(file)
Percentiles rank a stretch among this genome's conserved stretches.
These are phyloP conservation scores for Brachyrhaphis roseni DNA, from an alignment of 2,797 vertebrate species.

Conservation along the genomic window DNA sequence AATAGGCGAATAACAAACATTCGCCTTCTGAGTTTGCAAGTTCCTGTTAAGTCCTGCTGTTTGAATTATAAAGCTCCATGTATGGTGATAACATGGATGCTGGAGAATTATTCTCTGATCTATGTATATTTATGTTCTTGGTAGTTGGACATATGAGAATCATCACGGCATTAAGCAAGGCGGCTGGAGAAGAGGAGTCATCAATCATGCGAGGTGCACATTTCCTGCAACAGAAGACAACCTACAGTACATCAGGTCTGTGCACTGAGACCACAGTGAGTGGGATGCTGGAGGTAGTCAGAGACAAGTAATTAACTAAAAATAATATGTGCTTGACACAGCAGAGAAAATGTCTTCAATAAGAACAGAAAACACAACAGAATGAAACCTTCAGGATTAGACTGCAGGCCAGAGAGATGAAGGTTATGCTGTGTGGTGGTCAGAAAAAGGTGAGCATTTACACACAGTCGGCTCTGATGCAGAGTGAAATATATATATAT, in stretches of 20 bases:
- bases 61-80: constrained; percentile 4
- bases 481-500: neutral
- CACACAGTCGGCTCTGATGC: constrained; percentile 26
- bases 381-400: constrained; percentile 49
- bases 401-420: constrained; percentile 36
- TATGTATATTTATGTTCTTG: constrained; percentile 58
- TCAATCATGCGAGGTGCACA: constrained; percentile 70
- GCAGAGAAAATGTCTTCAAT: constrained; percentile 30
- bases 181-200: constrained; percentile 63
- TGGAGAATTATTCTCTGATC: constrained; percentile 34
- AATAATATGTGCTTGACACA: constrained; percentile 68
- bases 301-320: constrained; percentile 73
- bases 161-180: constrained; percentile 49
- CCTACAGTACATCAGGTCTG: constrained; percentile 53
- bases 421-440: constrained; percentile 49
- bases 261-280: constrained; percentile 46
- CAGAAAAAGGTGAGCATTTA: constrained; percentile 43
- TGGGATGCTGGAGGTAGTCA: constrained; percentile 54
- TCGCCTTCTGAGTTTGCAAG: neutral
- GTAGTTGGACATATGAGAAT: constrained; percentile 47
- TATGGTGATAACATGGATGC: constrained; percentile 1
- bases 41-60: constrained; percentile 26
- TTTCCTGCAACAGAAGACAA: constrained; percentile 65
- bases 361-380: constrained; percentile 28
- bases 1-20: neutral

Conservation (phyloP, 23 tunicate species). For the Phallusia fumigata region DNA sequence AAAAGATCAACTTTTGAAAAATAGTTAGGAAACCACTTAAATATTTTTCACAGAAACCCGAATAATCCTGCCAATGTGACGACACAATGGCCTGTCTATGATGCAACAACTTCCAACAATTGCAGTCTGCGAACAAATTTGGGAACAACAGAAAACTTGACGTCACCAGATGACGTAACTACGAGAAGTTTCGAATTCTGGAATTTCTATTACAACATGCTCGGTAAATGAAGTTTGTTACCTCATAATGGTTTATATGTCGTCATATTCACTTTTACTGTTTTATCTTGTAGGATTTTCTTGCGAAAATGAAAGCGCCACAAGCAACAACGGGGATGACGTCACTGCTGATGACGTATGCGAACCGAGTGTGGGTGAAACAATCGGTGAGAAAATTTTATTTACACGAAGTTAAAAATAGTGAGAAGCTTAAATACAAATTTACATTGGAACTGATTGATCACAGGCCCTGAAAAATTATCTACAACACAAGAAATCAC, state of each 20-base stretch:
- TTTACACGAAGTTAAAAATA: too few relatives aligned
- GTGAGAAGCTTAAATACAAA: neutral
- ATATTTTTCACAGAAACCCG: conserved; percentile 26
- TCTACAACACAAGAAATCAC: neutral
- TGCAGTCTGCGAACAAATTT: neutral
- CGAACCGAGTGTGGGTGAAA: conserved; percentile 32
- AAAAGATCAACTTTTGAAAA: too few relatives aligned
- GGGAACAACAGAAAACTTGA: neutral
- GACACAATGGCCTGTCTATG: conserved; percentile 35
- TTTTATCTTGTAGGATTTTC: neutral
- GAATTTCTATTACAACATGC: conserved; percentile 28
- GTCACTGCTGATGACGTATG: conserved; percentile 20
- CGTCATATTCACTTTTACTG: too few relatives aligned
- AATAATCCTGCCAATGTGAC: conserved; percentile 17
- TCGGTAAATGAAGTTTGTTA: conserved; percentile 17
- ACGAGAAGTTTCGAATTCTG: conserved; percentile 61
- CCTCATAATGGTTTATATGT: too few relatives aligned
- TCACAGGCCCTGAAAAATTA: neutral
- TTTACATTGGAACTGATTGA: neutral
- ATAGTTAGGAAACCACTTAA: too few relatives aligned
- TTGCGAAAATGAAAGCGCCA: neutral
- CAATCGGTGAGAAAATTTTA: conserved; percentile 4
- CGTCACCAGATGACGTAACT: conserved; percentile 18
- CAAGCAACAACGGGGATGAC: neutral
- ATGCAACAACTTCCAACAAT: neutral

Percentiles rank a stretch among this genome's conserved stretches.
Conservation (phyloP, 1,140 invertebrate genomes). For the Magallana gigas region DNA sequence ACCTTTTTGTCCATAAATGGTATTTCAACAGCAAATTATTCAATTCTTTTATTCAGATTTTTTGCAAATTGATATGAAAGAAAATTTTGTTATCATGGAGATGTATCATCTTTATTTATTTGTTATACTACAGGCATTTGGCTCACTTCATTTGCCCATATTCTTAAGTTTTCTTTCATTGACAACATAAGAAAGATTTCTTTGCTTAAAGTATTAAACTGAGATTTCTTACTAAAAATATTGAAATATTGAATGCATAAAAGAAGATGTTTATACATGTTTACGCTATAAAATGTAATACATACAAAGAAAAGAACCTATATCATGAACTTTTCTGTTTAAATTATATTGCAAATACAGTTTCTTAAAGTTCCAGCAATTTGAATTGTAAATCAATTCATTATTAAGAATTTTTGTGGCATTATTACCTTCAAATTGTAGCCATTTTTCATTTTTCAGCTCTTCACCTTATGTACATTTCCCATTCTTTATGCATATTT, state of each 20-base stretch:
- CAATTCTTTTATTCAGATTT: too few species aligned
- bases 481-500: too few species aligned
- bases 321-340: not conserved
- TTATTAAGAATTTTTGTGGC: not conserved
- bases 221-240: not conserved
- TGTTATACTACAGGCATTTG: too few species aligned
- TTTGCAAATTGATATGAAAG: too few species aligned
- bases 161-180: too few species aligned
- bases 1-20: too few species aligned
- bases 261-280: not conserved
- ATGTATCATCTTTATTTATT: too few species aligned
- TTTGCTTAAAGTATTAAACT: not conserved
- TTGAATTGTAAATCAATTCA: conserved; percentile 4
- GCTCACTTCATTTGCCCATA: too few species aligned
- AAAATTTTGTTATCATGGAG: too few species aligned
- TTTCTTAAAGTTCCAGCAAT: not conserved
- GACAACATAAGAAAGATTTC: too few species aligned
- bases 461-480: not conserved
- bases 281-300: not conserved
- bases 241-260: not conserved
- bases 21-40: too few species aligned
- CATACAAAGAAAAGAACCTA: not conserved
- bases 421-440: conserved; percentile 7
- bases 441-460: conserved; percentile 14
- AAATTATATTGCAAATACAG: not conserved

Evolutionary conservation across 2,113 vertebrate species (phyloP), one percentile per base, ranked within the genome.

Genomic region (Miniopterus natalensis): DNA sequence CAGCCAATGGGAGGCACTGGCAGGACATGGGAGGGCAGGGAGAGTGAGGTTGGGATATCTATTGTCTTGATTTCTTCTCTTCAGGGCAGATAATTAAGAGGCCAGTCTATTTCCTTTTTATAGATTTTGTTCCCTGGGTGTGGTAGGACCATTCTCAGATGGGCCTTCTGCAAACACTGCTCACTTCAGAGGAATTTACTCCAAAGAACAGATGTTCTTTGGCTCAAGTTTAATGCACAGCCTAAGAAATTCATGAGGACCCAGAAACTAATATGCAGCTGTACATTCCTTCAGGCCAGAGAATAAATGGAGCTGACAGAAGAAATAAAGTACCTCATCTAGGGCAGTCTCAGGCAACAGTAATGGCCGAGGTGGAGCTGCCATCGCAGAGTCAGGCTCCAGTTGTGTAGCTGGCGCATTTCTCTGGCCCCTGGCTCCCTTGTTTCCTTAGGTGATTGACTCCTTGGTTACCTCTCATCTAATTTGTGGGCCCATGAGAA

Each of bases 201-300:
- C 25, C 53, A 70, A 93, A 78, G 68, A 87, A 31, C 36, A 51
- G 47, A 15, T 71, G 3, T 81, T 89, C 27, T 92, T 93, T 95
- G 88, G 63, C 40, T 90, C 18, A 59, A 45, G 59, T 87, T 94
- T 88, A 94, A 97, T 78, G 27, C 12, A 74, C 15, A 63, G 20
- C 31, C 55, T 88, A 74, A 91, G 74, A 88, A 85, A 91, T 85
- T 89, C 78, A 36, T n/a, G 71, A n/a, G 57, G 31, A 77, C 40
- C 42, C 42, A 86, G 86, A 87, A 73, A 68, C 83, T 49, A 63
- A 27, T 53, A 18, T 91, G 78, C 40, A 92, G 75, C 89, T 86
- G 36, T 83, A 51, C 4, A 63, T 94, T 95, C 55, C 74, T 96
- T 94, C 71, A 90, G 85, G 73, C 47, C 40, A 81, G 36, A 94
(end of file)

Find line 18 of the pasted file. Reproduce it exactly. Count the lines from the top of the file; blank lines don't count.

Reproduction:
- bases 421-440: constrained; percentile 49